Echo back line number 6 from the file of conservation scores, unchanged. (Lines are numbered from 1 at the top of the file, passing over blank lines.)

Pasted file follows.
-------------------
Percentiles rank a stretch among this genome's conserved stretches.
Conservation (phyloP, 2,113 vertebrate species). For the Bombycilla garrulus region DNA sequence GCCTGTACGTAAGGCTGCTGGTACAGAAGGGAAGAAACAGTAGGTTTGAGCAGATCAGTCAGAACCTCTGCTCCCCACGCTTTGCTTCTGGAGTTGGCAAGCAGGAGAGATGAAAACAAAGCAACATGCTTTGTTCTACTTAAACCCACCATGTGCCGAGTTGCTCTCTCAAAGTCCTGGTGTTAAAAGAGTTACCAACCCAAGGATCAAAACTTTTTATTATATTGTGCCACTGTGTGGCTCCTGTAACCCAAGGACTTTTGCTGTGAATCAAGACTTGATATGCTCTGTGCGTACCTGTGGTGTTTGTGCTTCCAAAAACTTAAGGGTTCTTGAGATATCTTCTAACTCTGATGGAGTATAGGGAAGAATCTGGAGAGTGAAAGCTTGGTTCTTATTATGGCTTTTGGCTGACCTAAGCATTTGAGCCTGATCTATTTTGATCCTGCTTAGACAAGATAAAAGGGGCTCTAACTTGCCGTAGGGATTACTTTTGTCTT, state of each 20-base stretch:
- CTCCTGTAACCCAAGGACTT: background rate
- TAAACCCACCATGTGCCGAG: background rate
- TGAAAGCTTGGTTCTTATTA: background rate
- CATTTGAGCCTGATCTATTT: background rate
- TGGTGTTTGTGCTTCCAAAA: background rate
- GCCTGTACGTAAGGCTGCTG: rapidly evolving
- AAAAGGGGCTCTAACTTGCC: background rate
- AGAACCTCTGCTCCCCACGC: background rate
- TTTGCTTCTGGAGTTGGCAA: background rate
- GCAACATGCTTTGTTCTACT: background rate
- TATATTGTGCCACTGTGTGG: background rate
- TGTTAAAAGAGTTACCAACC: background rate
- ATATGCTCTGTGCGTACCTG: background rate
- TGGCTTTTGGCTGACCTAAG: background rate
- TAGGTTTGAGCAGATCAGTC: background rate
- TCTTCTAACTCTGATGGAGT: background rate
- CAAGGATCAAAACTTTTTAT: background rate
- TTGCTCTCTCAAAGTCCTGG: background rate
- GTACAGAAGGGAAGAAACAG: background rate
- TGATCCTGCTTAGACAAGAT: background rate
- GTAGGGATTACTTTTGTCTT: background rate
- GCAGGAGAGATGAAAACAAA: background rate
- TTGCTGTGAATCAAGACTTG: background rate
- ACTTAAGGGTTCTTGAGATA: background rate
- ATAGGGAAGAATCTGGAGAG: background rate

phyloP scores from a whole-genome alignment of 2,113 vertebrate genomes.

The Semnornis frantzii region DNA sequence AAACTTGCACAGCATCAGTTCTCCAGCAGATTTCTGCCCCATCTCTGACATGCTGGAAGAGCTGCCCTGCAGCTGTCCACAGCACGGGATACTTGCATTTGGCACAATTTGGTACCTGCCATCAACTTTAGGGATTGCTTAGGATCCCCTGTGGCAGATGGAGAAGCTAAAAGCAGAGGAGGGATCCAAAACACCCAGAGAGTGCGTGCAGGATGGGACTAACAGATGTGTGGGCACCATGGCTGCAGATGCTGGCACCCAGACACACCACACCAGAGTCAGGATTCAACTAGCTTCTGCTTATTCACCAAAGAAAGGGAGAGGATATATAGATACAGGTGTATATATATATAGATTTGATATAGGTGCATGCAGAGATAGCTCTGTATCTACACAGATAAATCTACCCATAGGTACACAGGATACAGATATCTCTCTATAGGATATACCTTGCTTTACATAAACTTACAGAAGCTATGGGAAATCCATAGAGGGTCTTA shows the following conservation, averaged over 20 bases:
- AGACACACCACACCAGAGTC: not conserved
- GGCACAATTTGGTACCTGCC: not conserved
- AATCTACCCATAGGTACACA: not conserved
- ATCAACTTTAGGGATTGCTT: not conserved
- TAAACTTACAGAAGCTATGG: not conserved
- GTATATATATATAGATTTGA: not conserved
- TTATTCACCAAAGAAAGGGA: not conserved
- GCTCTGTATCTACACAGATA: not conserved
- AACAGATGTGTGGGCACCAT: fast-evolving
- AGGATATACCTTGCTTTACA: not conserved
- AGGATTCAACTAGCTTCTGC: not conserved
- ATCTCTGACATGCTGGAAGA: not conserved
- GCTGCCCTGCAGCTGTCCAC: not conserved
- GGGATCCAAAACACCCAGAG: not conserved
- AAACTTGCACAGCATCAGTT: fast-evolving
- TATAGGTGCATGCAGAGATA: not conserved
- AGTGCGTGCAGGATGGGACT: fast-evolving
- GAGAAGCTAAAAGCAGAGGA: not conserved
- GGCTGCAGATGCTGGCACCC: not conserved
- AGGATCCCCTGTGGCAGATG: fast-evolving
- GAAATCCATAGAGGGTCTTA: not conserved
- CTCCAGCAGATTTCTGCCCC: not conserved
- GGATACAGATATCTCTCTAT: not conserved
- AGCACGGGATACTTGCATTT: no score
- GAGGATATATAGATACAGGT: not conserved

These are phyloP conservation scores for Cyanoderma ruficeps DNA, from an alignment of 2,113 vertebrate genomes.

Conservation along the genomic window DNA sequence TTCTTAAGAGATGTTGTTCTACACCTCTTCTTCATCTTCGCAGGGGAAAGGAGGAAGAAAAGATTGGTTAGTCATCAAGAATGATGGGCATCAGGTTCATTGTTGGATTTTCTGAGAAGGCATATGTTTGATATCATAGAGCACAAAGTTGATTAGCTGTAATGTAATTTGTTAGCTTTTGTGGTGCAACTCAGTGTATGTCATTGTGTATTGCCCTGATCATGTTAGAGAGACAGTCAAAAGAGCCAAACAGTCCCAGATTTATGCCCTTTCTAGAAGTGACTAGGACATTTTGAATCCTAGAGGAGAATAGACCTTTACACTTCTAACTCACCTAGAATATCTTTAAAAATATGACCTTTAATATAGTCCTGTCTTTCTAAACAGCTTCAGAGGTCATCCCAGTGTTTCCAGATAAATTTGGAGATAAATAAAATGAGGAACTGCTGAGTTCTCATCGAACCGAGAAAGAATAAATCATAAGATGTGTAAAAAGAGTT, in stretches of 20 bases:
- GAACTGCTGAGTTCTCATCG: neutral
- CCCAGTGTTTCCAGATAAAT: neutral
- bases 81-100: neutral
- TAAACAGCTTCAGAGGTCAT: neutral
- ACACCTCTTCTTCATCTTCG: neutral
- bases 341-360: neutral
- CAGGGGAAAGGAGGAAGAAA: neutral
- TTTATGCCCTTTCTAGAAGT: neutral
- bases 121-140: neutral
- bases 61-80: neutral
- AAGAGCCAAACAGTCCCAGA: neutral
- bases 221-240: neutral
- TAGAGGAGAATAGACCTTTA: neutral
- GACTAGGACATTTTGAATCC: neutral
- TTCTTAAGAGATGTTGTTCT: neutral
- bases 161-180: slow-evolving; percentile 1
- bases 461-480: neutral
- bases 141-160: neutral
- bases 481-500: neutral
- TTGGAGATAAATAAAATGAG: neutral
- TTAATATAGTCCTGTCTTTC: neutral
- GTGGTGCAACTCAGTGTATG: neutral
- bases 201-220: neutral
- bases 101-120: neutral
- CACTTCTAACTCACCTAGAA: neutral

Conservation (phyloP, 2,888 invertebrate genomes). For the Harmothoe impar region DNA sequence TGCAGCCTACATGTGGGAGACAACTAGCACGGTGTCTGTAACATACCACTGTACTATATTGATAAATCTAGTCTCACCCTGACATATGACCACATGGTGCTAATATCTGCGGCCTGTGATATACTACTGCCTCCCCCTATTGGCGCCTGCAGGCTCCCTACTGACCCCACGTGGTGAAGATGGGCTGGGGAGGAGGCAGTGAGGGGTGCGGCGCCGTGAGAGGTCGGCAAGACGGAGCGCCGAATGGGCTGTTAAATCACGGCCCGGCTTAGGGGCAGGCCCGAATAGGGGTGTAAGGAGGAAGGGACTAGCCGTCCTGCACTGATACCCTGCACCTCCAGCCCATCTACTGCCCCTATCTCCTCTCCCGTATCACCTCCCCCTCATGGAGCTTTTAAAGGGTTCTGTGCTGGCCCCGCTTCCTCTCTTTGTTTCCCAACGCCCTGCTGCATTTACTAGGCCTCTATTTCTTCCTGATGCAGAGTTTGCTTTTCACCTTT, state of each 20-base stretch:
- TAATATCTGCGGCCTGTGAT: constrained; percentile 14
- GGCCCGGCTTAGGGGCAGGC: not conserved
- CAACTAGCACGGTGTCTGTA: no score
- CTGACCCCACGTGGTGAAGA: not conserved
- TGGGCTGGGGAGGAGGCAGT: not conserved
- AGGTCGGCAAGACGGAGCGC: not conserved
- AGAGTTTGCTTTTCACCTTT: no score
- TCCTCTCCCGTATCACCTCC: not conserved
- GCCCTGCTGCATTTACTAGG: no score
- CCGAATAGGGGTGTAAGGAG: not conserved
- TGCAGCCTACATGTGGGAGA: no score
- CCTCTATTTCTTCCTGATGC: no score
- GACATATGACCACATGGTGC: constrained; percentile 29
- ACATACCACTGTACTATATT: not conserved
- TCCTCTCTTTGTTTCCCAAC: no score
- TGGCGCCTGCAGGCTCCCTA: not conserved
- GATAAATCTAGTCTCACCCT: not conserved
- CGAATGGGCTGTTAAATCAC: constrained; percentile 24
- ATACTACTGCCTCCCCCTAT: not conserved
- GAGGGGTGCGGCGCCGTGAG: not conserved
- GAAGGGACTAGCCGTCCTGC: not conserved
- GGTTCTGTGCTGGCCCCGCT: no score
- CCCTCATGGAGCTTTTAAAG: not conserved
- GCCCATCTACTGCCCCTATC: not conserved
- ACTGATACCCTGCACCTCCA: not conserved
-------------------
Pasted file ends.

- CATTTGAGCCTGATCTATTT: background rate